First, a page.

1833 – Hannah Cullwick, British diarist whose work revealed lesser-known aspects of the relations between Victorian servants and their masters. Working in domestic service, she caught the attention of Arthur Munby, a prominent barrister and philanthropist, who was studying the conditions of working women; to escape poverty, she married him reluctantly and secretly, but it was an unconventional partnership, with role-playing, as documented in both their diaries, which have survived, along with letters and photographs.

1855 – Vittoria Aganoor, Italian poet with Armenian ancestry; she is considered a minor but important figure in nineteenth century poetry.

1887 – Leonard Bacon, Pulitzer Prize-winning U.S. poet, translator, and literary critic who sometimes used the pen name Autholycus.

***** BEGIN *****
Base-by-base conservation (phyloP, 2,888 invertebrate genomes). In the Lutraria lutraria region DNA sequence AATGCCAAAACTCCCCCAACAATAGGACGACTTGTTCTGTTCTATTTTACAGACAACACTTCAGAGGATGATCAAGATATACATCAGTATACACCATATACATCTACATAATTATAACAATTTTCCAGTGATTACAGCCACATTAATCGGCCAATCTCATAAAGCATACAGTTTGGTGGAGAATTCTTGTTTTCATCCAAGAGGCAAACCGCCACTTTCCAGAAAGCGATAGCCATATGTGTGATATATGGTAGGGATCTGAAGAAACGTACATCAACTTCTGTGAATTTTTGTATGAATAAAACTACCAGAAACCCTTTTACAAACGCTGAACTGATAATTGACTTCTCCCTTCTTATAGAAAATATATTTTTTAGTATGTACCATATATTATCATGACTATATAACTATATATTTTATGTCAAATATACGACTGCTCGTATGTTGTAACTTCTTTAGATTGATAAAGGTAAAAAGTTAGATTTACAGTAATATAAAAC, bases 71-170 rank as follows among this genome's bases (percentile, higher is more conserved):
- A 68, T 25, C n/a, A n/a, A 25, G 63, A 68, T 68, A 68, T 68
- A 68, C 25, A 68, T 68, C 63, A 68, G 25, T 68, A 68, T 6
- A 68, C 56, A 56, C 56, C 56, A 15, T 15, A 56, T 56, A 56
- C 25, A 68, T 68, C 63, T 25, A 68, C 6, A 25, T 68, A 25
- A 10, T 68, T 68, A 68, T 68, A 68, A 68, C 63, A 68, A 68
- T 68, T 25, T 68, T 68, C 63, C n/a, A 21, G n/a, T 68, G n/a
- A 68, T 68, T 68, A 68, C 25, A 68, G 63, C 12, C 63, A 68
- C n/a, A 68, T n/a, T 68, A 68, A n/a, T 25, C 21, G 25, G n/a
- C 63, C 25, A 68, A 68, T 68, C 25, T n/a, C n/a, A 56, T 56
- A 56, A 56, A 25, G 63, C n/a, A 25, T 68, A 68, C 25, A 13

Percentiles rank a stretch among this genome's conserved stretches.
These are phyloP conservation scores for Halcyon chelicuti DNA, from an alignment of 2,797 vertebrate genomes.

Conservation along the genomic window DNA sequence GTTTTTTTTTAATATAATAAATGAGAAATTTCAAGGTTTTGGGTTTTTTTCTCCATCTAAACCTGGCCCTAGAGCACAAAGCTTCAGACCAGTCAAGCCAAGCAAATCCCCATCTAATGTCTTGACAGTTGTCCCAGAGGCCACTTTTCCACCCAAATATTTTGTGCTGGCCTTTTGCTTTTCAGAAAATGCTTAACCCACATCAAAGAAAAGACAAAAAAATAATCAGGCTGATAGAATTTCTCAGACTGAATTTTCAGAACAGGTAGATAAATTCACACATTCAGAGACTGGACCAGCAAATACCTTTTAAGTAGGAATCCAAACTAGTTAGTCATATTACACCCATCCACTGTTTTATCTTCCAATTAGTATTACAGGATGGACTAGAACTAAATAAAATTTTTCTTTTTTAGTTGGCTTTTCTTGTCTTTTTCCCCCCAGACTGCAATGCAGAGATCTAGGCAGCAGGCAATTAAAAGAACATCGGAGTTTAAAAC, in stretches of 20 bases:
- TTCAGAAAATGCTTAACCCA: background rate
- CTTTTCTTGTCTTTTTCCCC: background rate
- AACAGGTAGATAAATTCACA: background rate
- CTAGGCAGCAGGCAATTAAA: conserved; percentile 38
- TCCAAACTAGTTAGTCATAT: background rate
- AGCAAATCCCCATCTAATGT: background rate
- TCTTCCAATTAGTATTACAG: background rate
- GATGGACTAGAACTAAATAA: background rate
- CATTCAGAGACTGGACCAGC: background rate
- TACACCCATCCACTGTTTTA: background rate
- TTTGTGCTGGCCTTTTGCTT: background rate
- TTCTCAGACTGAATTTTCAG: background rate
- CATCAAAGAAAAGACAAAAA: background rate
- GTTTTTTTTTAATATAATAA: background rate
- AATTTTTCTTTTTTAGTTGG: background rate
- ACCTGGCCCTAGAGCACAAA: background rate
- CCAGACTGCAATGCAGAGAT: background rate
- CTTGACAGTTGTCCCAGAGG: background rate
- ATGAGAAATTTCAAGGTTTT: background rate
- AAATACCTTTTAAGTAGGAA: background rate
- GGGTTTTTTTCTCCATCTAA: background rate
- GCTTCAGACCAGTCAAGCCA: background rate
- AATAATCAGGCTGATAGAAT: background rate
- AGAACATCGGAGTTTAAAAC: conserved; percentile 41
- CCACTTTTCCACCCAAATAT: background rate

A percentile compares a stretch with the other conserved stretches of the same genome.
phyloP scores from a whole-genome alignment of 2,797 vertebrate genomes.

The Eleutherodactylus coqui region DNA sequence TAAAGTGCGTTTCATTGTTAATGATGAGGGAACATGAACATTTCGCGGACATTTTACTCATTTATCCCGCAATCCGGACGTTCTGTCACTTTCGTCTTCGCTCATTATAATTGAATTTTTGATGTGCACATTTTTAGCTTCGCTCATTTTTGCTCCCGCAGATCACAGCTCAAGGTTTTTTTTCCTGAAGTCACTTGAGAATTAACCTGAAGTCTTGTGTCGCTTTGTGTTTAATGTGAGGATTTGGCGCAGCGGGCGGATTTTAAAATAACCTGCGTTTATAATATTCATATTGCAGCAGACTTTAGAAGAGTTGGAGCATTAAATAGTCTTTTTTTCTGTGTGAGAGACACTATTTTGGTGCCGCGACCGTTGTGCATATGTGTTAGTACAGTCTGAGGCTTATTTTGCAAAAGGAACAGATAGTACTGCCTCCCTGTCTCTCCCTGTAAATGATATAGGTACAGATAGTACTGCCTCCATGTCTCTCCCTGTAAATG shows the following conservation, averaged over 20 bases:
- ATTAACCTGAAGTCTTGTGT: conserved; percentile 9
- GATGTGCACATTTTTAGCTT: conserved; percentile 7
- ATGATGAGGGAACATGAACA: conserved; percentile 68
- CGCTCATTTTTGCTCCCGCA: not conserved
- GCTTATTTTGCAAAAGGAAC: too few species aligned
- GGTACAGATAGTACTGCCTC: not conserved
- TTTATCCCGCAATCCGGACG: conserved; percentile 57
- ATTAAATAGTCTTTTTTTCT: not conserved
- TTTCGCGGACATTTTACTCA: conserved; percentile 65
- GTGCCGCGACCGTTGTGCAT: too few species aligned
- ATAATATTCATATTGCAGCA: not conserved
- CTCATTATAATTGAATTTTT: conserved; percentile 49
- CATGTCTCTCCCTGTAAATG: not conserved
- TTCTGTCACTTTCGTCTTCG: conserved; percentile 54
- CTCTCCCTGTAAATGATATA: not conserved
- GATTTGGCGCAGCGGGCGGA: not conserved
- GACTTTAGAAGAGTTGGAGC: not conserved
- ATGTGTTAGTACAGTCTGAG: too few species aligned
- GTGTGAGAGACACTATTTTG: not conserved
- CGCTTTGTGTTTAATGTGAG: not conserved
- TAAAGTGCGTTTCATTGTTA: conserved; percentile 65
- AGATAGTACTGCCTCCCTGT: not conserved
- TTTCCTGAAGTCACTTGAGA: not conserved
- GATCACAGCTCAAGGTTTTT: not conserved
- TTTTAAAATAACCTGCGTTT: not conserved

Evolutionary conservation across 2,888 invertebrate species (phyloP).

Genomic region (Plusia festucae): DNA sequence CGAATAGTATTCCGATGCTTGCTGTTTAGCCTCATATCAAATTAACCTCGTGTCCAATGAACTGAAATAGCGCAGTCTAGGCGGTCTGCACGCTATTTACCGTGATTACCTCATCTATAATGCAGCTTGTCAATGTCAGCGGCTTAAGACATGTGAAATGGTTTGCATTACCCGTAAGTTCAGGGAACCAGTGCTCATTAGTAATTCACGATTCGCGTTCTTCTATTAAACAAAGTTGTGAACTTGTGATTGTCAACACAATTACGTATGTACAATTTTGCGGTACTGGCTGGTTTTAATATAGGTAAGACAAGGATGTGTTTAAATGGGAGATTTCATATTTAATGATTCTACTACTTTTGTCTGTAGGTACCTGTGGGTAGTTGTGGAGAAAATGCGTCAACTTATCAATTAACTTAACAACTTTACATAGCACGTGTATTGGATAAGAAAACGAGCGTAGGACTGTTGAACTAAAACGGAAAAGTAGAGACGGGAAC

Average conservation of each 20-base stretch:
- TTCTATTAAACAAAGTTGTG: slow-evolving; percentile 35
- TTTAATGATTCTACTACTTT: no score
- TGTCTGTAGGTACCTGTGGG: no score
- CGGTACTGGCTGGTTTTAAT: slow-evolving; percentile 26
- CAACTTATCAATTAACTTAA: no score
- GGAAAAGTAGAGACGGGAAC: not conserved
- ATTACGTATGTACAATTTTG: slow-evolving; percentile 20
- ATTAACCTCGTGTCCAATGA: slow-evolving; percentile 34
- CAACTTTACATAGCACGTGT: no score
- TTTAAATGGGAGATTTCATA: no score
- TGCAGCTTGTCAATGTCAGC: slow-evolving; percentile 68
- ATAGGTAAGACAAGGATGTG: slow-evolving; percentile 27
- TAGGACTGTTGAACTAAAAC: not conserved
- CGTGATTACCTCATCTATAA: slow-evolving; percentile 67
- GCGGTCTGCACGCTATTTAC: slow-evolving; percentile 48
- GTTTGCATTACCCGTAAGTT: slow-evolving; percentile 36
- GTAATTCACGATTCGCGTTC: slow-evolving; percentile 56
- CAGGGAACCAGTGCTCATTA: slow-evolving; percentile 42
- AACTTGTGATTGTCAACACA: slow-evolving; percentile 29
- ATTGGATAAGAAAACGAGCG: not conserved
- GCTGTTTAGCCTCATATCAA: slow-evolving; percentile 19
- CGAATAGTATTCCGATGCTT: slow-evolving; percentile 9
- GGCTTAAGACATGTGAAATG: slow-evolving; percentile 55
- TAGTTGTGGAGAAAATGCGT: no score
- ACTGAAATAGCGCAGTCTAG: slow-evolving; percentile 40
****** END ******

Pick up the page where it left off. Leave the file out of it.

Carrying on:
1904 – Ahmet Necip Fazil Kisakürek, Turkish poet, novelist, playwright, and Islamist ideologue.

1905 – Ruth M. Arthur, Scottish children’s and young-adult novelist.

1911 – Marta Hillers, German journalist, writer, and diarist whose anonyously published memoir, Eine Frau in Berlin (A Woman in Berlin), is the diary of a German woman during and after the Battle of Berlin; the book details the author’s rape, in the context of mass rape by occupying forces, and how she chose to take a Soviet officer as protector. When the book was published in Germany in 1959, the author was accused of “besmirching the honor of German women,” but it was republished after her death to critical acclaim and became a bestseller.

1915 – Antonia Forest, pseudonym of British children’s book author Patricia Giulia Caulfield Kate Rubenstein.

1916 – Halil İnalcık, Turkish writer, historian, university professor, and founding member of the Eurasian Academy; his highly influential research centered on social and economic approaches to the empire.

1917 – Harivallabh Chunilal Bhayani, Indian linguist, researcher, critic, and translator.